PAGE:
If you’ve seen a lot of horror movies, then you’ve probably heard the eerie and unmistakable sound of a theremin. Often credited as the world’s first electronic instrument, the theremin has two antennas that process audio signals using the positioning of the performer’s hands.
While notoriously difficult to master, the theremin is actually a very simple instrument in design, and learning to play one is a unique and satisfying experience. For a theremin that’s versatile and loaded with modern features, the Moog Theremini Theremin is the top pick.
The theremin was invented in 1920 by Leon Theremin, a Russian physicist who was researching early sensor technology, similar to what’s found in modern touchscreens. The instrument is unique because it requires no physical contact and produces musical notes based on the relative positioning of your hands. While any style of music can be played with a theremin, the instrument’s distinct sound is often found in classic horror and sci-fi films, with the occasional appearance in psychedelic or avant-garde music.
The sound is usually controlled by two metal antennas: the loop antenna and the rod antenna. The loop antenna is typically built into the side of the theremin and controls volume. The rod antenna pokes out of the top and controls pitch.
Bring one hand closer to the loop antenna, and the theremin’s volume will increase, while bringing your other hand close to the rod antenna will raise the pitch. Different gestures and hand movements will produce different types of sounds. A fluttering motion near the rod antenna, for instance, can produce a vibrato effect.
After a period of heightened interest in the 1940s, the mainstream popularity of the theremin faded in favor of more conventional electronic instruments like the synthesizer keyboard. It wasn’t until Robert Moog, the pioneering inventor and founder of Moog Music, began mass-producing theremins that the instrument experienced a renewed popularity among electronic music enthusiasts that has lasted to this day.
Theremins can be purchased already built or in an assembly kit with instructions. Assembling your own theremin can be a cost-effective and rewarding experience, but it can also be very challenging for musicians who aren’t experienced with the inner workings of electronic instruments. If you choose to assemble your own theremin, make sure you’re comfortable using a soldering iron and follow the instructions carefully. There are also many video tutorials online that can help you through the process if you get stuck.
Some modern theremins come with features like pitch correction. This effect lets you select a scale and root note that the instrument will switch to if your rod antenna hand isn’t perfectly positioned. This makes playing the theremin much more fun and accessible for beginner and intermediate players.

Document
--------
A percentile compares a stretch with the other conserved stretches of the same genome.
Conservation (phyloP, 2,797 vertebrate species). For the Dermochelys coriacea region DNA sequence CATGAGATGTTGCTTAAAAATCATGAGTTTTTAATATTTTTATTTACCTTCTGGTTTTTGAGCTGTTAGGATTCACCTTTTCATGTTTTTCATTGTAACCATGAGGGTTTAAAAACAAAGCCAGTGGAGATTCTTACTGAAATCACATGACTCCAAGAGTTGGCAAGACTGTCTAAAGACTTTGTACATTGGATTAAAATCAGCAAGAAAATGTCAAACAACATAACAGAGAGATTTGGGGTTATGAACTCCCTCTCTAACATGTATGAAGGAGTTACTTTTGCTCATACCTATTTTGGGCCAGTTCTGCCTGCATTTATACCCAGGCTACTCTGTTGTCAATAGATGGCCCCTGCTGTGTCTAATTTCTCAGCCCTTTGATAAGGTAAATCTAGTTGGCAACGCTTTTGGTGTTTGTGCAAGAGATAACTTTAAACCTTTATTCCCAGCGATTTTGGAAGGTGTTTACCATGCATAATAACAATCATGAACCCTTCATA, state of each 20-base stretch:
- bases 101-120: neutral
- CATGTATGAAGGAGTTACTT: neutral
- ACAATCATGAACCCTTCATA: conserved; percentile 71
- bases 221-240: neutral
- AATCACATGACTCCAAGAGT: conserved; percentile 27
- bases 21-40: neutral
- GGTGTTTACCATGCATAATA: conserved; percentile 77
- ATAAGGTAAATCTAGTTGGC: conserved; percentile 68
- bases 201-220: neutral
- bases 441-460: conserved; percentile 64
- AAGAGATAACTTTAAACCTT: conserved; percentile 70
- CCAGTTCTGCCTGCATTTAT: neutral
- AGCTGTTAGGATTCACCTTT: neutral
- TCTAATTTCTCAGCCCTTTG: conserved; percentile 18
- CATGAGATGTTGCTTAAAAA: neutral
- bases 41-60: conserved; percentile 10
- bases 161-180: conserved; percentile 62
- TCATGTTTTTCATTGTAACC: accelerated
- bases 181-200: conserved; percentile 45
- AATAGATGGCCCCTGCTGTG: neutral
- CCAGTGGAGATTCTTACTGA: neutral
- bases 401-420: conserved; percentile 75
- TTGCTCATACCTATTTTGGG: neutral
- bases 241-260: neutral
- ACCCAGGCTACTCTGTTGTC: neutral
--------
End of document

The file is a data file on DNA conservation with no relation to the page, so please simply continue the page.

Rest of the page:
Many theremins have built-in presets, also known as patches, that deliver different types of sounds from those found in 1950’s sci-fi movies to modern synthesizer tones. In most cases, you can also design and save your own presets. This feature is great for musicians who want to play in a wide variety of styles.
Most theremins will have at least two ¼ inch audio outputs. Others may have a headphone output or built-in speakers. These are particularly important if you value portability or you want the ability to practice your instrument in private.
Since the theremin is a completely hands-free instrument, you’re going to need some kind of stand if you want to perform in public. Look for a theremin that can be mounted on a standard microphone stand or camera tripod.
The cost of an unassembled theremin kit will usually be around $100-$200, while most preassembled theremins will be $200-$500.
A. While it may not be particularly difficult to produce simple melodies with a theremin, mastering the instrument is considered extremely challenging. Modern features, like pitch correction, make learning the instrument much more accessible.
A. The theremin is a one-of-a-kind instrument that produces beautiful and interesting sounds. Experienced musicians looking for a new instrument will find learning the theremin particularly rewarding, while amateur musicians will experience a unique and satisfying challenge.
What you need to know: This sleek and portable instrument is lightweight and loaded with features.
What you’ll love: Backed by Moog Music’s stellar reputation, this versatile theremin comes loaded with 32 presets, pitch correction and selectable scales. The Theremini also features built-in speakers, a headphone jack and a port for a USB connection.
What you should consider: Some users felt this theremin was overpriced.
Where to buy: Sold by Amazon
What you need to know: This affordable kit can be used to build your own mini theremin.
What you’ll love: This kit features everything you need to build a small and simple theremin. With some basic soldering equipment, most users were able to build their instrument in less than half an hour.
What you should consider: This kit is best suited for educational purposes, as the sound delivered isn’t particularly great quality.
Where to buy: Sold by Amazon
What you need to know: While not a traditional theremin, this effects box nevertheless produces creepy theremin sounds.
What you’ll love: This theremin-like effects box produces eerie sounds perfect for film and experimental music projects. It comes with a five octave range and is packaged in a sturdy metal case. Electro-Faustus also provides a lifetime warranty for their products.
What you should consider: This unit may be even more challenging to play than a traditional theremin.
Where to buy: Sold by Amazon
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Patrick Farmer writes for BestReviews. BestReviews has helped millions of consumers simplify their purchasing decisions, saving them time and money.